International Women’s Day and Transgender Day of Visibility - Two Models In Black Lingerie  Laying on the Ground Covered in Flowers

Women's History Month, as It Should Be

 

 

Written by: Alexandra Chandra (she/her) @iamlexchandra


It is not lost on us that International Women’s Day and Transgender Day of Visibility occur every year during the same month: Women’s History Month and yet transgender women have been historically overlooked and erased from the category of “woman” for decades. Golden Globe Winning Actress Michaela Jaé Rodriguez just got picked for “Woman of the Year” by Times Magazine and yet people are out here mad at her being picked for that category. Lia Thomas, a transgender swimmer has been called transphobic epithets for competing on the women’s team even though Lia is a qualified female swimmer who just became the first openly transgender NCAA D1 champion.

 

This is how (trans)misogyny operates.

 

If some woman is thriving, people will inherit that as a personal attack, like they are losing something because of it. As an openly transgender woman writer, I’ve partnered with Momotaro Apotheca this month to compile a list of ten important reminders that explore the nuances of womanhood and celebrate trans women for enriching it.
 

Here are 10 important reminders for you about womanhood for your Women's History Month:

  1. The idea of universal womanhood is false. There is not just one way to look “woman.” There is also not just one way to be “feminine.”  Some women: are tall, have a deep voice, have facial hair, have broad shoulders and big muscles, cannot get pregnant, do not have a uterus or period, and have small breasts. Yep! Cis women are diverse as hell! Oh, and trans women too!
  2. Women do not have to be cisgender. 
  3. Femininity and womanhood do not belong to cis woman and cis women should not gatekeep femininity and womanhood. 
  4. Trans women are not “becoming women,” trans women are women. 
  5. Trans women do not have to look like cis women to be “legitimate.” Trans women do not have to shave, have surgeries, take hormones, wear makeup or dresses, have high-pitched voices, and have long hair to be validated in our womanhood. 
  6. Trans women are not a threat to womanhood. Trans women enrich womanhood. 
  7. People do not have to identify as “women” in order to be “feminine.” Detach your concept of womanhood from bodies.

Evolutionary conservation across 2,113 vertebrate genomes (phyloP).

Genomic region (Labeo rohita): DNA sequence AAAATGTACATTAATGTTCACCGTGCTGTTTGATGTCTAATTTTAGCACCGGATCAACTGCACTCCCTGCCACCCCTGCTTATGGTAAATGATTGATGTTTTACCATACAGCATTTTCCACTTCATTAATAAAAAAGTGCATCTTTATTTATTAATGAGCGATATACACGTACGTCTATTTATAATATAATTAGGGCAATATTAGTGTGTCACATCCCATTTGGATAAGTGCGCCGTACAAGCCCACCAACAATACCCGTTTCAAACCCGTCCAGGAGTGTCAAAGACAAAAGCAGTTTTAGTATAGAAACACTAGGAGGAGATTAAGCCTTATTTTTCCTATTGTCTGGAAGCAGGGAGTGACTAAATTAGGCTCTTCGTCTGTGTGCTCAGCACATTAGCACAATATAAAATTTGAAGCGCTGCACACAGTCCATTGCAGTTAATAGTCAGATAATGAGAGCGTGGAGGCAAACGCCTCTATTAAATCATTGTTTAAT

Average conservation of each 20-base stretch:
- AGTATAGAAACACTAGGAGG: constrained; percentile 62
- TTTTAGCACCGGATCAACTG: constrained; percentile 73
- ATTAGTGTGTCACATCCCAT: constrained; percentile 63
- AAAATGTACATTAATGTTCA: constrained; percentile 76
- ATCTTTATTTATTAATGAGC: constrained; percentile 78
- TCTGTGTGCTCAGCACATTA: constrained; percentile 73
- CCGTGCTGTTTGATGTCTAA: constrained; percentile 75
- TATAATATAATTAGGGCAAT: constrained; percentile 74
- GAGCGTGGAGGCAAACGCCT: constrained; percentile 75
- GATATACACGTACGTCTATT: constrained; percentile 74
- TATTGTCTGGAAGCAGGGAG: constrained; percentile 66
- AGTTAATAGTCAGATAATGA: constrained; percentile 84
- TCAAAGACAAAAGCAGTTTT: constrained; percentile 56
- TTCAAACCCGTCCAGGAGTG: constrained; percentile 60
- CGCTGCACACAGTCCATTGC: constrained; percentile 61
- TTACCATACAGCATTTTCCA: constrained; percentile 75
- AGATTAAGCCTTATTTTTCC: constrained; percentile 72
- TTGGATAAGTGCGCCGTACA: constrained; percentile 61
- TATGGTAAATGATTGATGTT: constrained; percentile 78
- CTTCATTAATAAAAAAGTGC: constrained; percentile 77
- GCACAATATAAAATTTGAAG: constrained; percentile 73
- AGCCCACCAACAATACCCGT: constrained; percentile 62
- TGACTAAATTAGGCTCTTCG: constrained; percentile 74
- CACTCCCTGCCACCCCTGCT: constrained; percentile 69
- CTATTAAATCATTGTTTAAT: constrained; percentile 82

8. Trans women are not “womxn” or “woman-identifying.” Trans women are also not “transwomen” [without a space]. Trans women are women. Period. 
  9. Women do not have to exclusively use “she/her” pronouns. Women can use whatever pronouns they choose because gender self-determination is gender justice.
  10. Women’s history is trans history. 


My wish and Momotaro Apotheca's is that for Women’s History Month everyone would take the opportunity to genuinely explore and uplift these nuances of womanhood.

 

Additionally, I wish everyone, including cis women, would stop reaching for the easily memeable low-hanging fruit when it comes to issues facing trans women specifically. Centering pronouns, using inclusive language, and saying things like #transwomenarewomen are not actually that helpful. Instead, my dream is that Women’s History Month engages with and brings attention to the material conditions of trans women instead: the cost of transition for trans women specifically, the lack of jobs for trans women, states legislating against trans women athletes, insurance scams that send trans women to inexperienced surgeons, the lack of gender-affirming coverage, exclusion from shelters, the number of trans women in men’s prisons, the wage gap for trans women, domestic violence, houselessness, the outrageous transition costs that force trans girls into exploitative jobs and/or abusive relationships. 


Women’s History Month should center trans women, but it shouldn’t virtue signal in ways that make the month seem more woke than it might actually let on. Not only does avoiding the real crisis facing trans women refuse to scratch the surface, but they distract from the real deep-seated issues altogether.

 

Additional Resources for Trans people and Allies:

Transgender Legal Defense & Education

Trans Women of Color Collective

National Center for Transgender Equality

American Bar Association

 

Alexandra Chandra Profile Pic
 

Alexandra Chandra (she/her) is a trans writer, editor, content strategist, and public speaker in New York. She is the first trans woman to lead socials for model Munroe Bergdorf and the @Feminst platform on Instagram. She began her career with her own virtual platform, @iamlexchandra, where she brought a daily dose of much-needed realness to the world of social media by sharing vital pieces of information for the transgender and queer communities.

www.lexichandra.com

@iamlexchandra

 

Additional Reading:

Dating While Trans: Lessons Learned by Sophia Hernandez 

The ABC's of LGBTQIA

Facing Misdiagnoses: BIPOCs & Trans Folks Take Sexual Health Into Their Own Hands by Tara Michaela

 

 

 

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